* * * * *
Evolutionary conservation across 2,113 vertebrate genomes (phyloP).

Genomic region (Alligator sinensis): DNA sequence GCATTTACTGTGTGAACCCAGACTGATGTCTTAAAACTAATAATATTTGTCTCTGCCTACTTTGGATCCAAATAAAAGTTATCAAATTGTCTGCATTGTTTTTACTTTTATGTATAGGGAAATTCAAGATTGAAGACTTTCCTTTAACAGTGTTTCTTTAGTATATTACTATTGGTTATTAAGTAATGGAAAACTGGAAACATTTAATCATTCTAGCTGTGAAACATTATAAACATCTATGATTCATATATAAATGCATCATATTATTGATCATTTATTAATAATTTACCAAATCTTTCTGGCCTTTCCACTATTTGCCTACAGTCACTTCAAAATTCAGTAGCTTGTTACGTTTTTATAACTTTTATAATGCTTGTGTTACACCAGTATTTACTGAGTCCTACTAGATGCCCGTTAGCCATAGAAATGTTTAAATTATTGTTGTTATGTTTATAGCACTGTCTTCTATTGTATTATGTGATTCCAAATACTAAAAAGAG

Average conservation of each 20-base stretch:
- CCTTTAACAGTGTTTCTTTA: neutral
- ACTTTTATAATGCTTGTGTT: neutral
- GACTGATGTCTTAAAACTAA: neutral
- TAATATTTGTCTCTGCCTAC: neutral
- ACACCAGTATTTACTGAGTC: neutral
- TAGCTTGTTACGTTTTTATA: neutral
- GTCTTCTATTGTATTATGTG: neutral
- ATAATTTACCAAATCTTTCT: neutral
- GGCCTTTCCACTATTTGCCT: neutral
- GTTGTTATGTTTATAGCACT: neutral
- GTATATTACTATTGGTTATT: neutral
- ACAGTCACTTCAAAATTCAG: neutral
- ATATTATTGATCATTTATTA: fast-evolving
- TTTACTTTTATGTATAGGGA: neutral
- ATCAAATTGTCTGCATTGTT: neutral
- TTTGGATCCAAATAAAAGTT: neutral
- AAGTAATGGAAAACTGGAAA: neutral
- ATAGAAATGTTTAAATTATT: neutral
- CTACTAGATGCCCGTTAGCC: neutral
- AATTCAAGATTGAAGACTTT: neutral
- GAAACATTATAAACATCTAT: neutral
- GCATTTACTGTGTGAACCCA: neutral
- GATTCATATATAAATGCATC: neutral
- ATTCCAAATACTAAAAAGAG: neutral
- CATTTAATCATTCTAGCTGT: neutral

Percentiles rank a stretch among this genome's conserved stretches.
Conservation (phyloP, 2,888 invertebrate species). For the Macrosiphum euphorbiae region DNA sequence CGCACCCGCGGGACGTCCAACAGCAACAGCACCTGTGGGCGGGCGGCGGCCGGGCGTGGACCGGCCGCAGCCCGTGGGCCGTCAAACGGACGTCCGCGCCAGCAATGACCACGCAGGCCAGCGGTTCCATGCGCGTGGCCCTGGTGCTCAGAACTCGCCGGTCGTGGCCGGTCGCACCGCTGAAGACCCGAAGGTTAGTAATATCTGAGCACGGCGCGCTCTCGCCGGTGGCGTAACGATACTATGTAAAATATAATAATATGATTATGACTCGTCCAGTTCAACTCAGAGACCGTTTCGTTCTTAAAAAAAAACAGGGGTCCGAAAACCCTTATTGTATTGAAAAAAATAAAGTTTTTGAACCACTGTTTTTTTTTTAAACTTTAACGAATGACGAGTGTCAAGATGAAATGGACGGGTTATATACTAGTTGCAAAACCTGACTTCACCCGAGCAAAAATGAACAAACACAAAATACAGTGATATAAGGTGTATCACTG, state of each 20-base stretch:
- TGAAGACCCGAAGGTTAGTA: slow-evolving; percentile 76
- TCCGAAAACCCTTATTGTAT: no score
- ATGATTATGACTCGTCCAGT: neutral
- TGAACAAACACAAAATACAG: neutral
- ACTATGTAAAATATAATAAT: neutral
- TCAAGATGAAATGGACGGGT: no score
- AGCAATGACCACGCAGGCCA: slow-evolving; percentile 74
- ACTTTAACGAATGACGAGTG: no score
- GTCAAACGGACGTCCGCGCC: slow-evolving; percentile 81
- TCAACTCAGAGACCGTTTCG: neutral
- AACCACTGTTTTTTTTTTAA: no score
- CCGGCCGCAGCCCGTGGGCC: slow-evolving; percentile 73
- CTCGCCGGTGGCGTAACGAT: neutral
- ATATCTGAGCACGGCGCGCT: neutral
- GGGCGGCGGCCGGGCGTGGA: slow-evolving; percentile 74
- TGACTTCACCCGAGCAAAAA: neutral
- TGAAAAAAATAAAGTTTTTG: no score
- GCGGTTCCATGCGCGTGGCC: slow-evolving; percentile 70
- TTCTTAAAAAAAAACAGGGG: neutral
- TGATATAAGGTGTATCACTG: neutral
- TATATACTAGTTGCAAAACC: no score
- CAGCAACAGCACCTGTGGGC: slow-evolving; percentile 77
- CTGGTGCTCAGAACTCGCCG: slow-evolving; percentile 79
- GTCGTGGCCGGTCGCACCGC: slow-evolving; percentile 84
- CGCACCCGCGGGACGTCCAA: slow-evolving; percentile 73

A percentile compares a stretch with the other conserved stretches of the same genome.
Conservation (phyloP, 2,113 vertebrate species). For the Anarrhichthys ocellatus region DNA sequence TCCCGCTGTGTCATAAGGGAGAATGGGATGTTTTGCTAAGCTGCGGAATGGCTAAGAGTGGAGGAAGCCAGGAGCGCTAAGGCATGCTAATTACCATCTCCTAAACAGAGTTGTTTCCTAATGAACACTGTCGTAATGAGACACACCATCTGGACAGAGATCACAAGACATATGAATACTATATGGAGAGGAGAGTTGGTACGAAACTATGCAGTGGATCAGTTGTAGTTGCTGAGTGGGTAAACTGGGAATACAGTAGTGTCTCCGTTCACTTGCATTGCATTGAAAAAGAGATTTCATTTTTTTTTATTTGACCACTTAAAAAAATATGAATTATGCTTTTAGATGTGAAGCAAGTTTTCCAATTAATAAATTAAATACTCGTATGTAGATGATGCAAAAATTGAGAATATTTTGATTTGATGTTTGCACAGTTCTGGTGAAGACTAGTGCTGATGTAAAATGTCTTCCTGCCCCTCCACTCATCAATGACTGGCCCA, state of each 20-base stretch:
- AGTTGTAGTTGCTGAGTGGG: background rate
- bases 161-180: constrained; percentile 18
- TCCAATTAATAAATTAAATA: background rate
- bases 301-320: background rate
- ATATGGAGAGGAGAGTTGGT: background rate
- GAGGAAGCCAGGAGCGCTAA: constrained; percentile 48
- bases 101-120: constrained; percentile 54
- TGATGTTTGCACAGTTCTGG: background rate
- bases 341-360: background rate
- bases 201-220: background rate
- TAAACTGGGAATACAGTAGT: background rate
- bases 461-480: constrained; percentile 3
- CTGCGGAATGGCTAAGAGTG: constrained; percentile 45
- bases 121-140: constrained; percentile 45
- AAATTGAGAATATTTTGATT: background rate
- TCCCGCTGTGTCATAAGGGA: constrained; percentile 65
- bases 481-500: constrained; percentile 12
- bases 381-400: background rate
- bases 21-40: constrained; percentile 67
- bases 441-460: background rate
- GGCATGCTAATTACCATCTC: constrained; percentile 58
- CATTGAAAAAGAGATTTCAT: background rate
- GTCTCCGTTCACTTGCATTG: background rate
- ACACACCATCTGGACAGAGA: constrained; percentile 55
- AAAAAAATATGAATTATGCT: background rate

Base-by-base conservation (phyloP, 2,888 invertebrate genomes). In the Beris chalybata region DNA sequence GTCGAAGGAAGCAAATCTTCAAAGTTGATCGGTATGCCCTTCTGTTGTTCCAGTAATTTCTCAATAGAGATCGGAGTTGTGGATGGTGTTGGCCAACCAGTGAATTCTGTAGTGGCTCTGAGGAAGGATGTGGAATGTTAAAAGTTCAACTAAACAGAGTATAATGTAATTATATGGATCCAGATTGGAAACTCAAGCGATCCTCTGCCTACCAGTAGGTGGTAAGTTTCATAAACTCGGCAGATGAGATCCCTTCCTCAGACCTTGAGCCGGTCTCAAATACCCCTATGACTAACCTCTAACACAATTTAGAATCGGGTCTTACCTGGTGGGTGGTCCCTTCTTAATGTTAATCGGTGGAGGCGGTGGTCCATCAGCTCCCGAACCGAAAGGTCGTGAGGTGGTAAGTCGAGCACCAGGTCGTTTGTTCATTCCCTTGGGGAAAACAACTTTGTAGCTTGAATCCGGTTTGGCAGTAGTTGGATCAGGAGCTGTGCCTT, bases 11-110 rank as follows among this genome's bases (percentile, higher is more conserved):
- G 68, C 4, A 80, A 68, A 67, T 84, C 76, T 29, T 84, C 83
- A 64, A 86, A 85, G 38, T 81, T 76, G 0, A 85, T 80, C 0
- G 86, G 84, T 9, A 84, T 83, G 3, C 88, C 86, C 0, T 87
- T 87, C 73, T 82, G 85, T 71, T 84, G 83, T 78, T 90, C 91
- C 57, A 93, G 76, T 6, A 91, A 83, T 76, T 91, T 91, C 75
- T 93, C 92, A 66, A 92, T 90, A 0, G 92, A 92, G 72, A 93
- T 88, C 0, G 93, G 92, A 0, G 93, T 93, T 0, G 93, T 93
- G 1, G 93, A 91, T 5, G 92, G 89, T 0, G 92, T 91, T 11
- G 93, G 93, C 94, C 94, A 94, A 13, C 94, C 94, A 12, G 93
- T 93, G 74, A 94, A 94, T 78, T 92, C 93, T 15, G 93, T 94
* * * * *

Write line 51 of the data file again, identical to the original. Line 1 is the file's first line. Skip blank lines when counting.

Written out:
- TATATACTAGTTGCAAAACC: no score